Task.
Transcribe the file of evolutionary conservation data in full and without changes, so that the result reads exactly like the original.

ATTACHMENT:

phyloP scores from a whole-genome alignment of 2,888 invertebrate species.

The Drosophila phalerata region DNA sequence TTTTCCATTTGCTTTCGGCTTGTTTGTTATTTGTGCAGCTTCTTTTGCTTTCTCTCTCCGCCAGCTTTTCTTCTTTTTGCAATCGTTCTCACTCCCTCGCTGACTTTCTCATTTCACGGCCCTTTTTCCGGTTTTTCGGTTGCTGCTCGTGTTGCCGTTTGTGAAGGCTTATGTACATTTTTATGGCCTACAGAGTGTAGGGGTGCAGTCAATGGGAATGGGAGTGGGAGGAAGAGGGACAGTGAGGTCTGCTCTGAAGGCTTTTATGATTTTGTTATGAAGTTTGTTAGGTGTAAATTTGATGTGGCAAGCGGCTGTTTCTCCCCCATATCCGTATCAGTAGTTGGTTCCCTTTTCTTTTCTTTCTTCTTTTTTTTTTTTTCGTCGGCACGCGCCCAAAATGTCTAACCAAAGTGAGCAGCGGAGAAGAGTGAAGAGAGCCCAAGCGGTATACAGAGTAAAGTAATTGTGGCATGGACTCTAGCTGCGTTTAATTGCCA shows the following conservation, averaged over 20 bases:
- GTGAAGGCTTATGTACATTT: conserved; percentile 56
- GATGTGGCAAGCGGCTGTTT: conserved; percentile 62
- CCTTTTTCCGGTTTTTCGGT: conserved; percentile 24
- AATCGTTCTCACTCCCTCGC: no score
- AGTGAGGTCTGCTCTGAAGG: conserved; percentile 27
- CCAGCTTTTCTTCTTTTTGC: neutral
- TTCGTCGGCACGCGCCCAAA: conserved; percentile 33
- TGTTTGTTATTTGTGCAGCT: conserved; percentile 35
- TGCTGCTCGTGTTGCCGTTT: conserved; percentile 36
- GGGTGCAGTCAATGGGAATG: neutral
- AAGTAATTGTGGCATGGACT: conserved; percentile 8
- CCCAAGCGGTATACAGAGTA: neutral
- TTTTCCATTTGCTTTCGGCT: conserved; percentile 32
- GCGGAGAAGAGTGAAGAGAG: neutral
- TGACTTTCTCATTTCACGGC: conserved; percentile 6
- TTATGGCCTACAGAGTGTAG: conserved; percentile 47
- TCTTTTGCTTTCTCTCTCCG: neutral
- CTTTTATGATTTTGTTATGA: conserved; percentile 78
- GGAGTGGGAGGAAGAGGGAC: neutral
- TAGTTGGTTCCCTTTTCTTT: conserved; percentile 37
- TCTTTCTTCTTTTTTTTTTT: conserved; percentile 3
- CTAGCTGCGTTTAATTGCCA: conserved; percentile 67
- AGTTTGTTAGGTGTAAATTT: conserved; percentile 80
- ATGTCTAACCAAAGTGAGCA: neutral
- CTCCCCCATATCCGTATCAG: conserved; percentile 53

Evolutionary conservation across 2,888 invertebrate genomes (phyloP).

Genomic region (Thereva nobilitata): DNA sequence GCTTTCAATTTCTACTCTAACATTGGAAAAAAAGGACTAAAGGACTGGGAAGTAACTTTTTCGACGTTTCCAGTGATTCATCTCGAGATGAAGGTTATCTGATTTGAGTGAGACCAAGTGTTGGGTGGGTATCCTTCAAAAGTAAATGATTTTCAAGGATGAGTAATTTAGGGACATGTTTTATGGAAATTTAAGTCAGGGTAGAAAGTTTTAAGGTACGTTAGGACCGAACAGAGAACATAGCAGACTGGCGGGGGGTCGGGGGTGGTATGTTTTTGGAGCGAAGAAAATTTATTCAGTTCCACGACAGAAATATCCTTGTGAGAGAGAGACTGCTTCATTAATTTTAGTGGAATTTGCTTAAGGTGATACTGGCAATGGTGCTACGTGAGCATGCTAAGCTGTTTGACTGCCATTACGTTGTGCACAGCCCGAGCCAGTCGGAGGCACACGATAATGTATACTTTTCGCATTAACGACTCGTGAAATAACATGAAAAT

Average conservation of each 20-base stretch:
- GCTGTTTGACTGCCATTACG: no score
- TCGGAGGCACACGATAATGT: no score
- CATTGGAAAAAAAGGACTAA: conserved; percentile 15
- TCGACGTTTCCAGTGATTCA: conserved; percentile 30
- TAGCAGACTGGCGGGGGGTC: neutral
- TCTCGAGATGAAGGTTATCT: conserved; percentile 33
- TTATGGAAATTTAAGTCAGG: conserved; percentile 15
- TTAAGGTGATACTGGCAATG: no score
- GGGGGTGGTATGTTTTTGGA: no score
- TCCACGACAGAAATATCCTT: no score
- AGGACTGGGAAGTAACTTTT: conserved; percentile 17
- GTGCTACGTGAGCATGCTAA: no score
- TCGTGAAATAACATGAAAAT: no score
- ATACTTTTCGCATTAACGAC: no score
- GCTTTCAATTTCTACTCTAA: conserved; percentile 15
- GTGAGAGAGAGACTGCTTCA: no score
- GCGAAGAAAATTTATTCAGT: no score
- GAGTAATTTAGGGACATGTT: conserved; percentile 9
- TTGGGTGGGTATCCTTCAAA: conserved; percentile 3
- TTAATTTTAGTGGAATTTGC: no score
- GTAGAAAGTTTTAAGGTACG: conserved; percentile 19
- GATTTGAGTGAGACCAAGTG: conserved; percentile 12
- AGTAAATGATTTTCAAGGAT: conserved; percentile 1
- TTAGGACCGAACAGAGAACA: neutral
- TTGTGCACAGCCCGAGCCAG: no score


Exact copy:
phyloP scores from a whole-genome alignment of 2,888 invertebrate species.

The Drosophila phalerata region DNA sequence TTTTCCATTTGCTTTCGGCTTGTTTGTTATTTGTGCAGCTTCTTTTGCTTTCTCTCTCCGCCAGCTTTTCTTCTTTTTGCAATCGTTCTCACTCCCTCGCTGACTTTCTCATTTCACGGCCCTTTTTCCGGTTTTTCGGTTGCTGCTCGTGTTGCCGTTTGTGAAGGCTTATGTACATTTTTATGGCCTACAGAGTGTAGGGGTGCAGTCAATGGGAATGGGAGTGGGAGGAAGAGGGACAGTGAGGTCTGCTCTGAAGGCTTTTATGATTTTGTTATGAAGTTTGTTAGGTGTAAATTTGATGTGGCAAGCGGCTGTTTCTCCCCCATATCCGTATCAGTAGTTGGTTCCCTTTTCTTTTCTTTCTTCTTTTTTTTTTTTTCGTCGGCACGCGCCCAAAATGTCTAACCAAAGTGAGCAGCGGAGAAGAGTGAAGAGAGCCCAAGCGGTATACAGAGTAAAGTAATTGTGGCATGGACTCTAGCTGCGTTTAATTGCCA shows the following conservation, averaged over 20 bases:
- GTGAAGGCTTATGTACATTT: conserved; percentile 56
- GATGTGGCAAGCGGCTGTTT: conserved; percentile 62
- CCTTTTTCCGGTTTTTCGGT: conserved; percentile 24
- AATCGTTCTCACTCCCTCGC: no score
- AGTGAGGTCTGCTCTGAAGG: conserved; percentile 27
- CCAGCTTTTCTTCTTTTTGC: neutral
- TTCGTCGGCACGCGCCCAAA: conserved; percentile 33
- TGTTTGTTATTTGTGCAGCT: conserved; percentile 35
- TGCTGCTCGTGTTGCCGTTT: conserved; percentile 36
- GGGTGCAGTCAATGGGAATG: neutral
- AAGTAATTGTGGCATGGACT: conserved; percentile 8
- CCCAAGCGGTATACAGAGTA: neutral
- TTTTCCATTTGCTTTCGGCT: conserved; percentile 32
- GCGGAGAAGAGTGAAGAGAG: neutral
- TGACTTTCTCATTTCACGGC: conserved; percentile 6
- TTATGGCCTACAGAGTGTAG: conserved; percentile 47
- TCTTTTGCTTTCTCTCTCCG: neutral
- CTTTTATGATTTTGTTATGA: conserved; percentile 78
- GGAGTGGGAGGAAGAGGGAC: neutral
- TAGTTGGTTCCCTTTTCTTT: conserved; percentile 37
- TCTTTCTTCTTTTTTTTTTT: conserved; percentile 3
- CTAGCTGCGTTTAATTGCCA: conserved; percentile 67
- AGTTTGTTAGGTGTAAATTT: conserved; percentile 80
- ATGTCTAACCAAAGTGAGCA: neutral
- CTCCCCCATATCCGTATCAG: conserved; percentile 53

Evolutionary conservation across 2,888 invertebrate genomes (phyloP).

Genomic region (Thereva nobilitata): DNA sequence GCTTTCAATTTCTACTCTAACATTGGAAAAAAAGGACTAAAGGACTGGGAAGTAACTTTTTCGACGTTTCCAGTGATTCATCTCGAGATGAAGGTTATCTGATTTGAGTGAGACCAAGTGTTGGGTGGGTATCCTTCAAAAGTAAATGATTTTCAAGGATGAGTAATTTAGGGACATGTTTTATGGAAATTTAAGTCAGGGTAGAAAGTTTTAAGGTACGTTAGGACCGAACAGAGAACATAGCAGACTGGCGGGGGGTCGGGGGTGGTATGTTTTTGGAGCGAAGAAAATTTATTCAGTTCCACGACAGAAATATCCTTGTGAGAGAGAGACTGCTTCATTAATTTTAGTGGAATTTGCTTAAGGTGATACTGGCAATGGTGCTACGTGAGCATGCTAAGCTGTTTGACTGCCATTACGTTGTGCACAGCCCGAGCCAGTCGGAGGCACACGATAATGTATACTTTTCGCATTAACGACTCGTGAAATAACATGAAAAT

Average conservation of each 20-base stretch:
- GCTGTTTGACTGCCATTACG: no score
- TCGGAGGCACACGATAATGT: no score
- CATTGGAAAAAAAGGACTAA: conserved; percentile 15
- TCGACGTTTCCAGTGATTCA: conserved; percentile 30
- TAGCAGACTGGCGGGGGGTC: neutral
- TCTCGAGATGAAGGTTATCT: conserved; percentile 33
- TTATGGAAATTTAAGTCAGG: conserved; percentile 15
- TTAAGGTGATACTGGCAATG: no score
- GGGGGTGGTATGTTTTTGGA: no score
- TCCACGACAGAAATATCCTT: no score
- AGGACTGGGAAGTAACTTTT: conserved; percentile 17
- GTGCTACGTGAGCATGCTAA: no score
- TCGTGAAATAACATGAAAAT: no score
- ATACTTTTCGCATTAACGAC: no score
- GCTTTCAATTTCTACTCTAA: conserved; percentile 15
- GTGAGAGAGAGACTGCTTCA: no score
- GCGAAGAAAATTTATTCAGT: no score
- GAGTAATTTAGGGACATGTT: conserved; percentile 9
- TTGGGTGGGTATCCTTCAAA: conserved; percentile 3
- TTAATTTTAGTGGAATTTGC: no score
- GTAGAAAGTTTTAAGGTACG: conserved; percentile 19
- GATTTGAGTGAGACCAAGTG: conserved; percentile 12
- AGTAAATGATTTTCAAGGAT: conserved; percentile 1
- TTAGGACCGAACAGAGAACA: neutral
- TTGTGCACAGCCCGAGCCAG: no score